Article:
is by Rogers Stirk Harbour partnership (formely Richard Rogers), for
British Land, and when completed in 2010 it
will briefly become the tallest building in the City of London (before
being overtopped by the Pinnacle on Bishopsgate). It will be 225 metres
(736 ft) high with 52 floors. The southern elevation will be tapered,
with the result that the building will become slimmer towards the top.
The base will feature a 90 ft public atrium.
images are artists' renderings of the building; these images are the
copyright of City Scape.
The future 122 Leadenhall St (copyright City Scape)
British Land's Webcams
of the construction site
Skyscraper City's 122 Leadenhall forum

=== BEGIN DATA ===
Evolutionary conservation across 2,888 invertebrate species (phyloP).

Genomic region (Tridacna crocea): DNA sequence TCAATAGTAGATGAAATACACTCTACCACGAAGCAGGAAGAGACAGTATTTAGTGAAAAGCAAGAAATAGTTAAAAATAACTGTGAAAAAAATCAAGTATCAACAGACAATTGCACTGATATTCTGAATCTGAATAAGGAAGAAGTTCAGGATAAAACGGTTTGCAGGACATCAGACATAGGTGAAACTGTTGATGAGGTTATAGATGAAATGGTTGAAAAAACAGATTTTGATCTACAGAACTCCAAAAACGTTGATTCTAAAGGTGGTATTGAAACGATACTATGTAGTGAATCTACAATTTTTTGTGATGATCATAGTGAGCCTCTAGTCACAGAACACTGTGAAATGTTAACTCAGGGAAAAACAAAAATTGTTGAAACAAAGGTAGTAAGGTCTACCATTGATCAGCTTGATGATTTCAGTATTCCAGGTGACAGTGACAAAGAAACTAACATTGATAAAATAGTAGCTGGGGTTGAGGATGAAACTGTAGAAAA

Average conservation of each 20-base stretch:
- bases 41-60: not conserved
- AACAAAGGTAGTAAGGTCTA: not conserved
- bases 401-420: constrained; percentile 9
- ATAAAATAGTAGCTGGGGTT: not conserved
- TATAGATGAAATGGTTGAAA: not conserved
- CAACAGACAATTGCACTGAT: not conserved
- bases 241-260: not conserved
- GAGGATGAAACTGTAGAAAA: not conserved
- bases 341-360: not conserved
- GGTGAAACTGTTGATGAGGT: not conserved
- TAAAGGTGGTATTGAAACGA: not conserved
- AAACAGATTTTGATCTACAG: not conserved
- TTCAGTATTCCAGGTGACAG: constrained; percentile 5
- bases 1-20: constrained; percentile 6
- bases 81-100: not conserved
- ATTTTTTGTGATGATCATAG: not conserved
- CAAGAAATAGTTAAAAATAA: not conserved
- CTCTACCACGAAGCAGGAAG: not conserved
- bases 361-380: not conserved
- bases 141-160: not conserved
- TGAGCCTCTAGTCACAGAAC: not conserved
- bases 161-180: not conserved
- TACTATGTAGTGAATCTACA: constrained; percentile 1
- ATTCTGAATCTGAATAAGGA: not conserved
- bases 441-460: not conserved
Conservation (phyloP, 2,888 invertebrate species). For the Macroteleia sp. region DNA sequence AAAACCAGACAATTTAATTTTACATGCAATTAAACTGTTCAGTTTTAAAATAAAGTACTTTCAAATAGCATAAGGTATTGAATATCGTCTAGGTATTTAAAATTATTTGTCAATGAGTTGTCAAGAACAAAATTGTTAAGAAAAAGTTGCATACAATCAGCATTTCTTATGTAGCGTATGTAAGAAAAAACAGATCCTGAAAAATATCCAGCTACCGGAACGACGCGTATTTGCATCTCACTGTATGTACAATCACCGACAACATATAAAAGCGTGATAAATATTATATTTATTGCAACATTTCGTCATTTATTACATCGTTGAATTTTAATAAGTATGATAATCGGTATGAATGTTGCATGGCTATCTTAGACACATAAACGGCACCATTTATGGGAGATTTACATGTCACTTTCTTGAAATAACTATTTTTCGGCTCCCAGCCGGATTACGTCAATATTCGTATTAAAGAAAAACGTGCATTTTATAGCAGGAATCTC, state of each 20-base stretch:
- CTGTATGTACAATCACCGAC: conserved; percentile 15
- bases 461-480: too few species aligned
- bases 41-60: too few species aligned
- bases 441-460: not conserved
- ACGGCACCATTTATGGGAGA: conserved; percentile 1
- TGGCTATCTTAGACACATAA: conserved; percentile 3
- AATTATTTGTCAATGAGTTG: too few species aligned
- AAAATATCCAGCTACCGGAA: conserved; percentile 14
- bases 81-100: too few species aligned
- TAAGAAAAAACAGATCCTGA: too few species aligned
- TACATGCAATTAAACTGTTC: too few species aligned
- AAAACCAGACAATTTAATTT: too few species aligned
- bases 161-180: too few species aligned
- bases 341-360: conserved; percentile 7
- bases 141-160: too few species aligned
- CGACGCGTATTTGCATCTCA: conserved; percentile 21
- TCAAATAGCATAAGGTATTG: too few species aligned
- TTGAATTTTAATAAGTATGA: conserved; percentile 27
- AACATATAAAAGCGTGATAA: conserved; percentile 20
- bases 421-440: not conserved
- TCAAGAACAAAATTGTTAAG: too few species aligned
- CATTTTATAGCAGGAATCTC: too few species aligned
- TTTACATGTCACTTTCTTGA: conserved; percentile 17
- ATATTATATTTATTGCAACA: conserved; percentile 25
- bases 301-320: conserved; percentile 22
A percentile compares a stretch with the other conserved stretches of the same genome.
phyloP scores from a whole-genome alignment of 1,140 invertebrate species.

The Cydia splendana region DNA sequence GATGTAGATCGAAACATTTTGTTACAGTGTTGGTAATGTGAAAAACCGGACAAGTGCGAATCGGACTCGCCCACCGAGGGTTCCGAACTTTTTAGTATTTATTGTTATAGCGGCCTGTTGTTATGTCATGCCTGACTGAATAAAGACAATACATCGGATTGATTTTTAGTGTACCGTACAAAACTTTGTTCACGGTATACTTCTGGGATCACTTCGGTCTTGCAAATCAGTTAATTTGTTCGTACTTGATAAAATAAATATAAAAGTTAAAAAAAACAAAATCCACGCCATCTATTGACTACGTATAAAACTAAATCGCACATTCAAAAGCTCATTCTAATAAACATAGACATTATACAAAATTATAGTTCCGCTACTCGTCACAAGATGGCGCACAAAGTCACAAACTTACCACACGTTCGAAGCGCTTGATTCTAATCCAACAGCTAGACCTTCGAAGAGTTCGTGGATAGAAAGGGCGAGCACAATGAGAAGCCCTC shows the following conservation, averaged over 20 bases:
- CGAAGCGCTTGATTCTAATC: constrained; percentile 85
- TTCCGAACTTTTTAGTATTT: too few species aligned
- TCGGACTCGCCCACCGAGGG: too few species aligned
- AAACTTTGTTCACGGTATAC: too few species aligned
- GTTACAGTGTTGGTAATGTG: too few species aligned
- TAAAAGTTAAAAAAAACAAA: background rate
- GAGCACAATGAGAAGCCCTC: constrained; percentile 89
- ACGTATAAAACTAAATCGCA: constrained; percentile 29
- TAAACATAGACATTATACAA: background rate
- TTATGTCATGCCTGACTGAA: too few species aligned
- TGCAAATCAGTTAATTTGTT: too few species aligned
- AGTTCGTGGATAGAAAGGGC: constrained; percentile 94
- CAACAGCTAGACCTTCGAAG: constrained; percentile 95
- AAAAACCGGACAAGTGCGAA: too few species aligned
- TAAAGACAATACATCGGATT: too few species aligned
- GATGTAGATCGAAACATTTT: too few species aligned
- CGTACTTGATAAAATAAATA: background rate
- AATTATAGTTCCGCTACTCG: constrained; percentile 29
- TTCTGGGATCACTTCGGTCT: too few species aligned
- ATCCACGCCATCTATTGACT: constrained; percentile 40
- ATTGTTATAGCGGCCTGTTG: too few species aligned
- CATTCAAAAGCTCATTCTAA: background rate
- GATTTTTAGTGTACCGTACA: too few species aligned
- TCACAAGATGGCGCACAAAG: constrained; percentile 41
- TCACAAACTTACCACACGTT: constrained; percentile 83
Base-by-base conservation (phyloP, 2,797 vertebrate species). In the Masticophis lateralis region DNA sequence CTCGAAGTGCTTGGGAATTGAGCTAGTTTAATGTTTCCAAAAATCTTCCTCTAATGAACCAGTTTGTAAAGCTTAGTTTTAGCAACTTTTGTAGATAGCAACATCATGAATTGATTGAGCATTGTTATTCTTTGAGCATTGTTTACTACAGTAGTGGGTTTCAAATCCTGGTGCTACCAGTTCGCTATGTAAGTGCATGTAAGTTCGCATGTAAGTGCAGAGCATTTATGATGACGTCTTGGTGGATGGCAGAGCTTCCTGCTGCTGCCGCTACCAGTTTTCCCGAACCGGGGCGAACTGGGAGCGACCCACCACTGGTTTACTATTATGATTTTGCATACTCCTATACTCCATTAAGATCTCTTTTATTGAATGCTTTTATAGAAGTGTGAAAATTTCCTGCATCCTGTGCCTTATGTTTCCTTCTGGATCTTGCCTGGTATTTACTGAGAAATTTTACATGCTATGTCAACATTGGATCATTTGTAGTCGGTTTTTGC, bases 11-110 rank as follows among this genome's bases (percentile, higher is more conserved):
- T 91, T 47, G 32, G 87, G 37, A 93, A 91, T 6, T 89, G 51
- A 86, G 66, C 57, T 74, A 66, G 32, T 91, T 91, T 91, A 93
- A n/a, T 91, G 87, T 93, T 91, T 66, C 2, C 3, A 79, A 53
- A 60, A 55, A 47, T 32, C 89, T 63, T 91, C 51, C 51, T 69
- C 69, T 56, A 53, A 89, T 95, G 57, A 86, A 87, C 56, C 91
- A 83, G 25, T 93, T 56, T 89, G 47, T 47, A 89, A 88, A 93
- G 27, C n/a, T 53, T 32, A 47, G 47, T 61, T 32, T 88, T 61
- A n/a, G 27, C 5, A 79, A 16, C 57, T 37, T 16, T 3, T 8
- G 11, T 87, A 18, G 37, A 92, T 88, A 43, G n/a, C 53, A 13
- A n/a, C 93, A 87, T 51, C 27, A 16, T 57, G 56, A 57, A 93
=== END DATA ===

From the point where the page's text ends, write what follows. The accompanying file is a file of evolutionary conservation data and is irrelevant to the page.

20 Fenchurch Street is not yet definate though the present building is under demolition. Unlike 122 Leadenhall it is actually designed to be broader at the top than at street level. It has been designed by Rafael Vinoly for Land Securities. Earlier designs attracted great criticism but later redesigns have seen it become much more slender and pleasing to the eye. It will have 36 floors and will stand 525 ft high. A major feature will be the public roof gardens occupying the three highest floors.
impressions of 20 Fenchurch St are the copyright of Miller Hare.
of Fenchurch St / Leadenhall St and aerial photos by
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This page last updated 2nd February 2008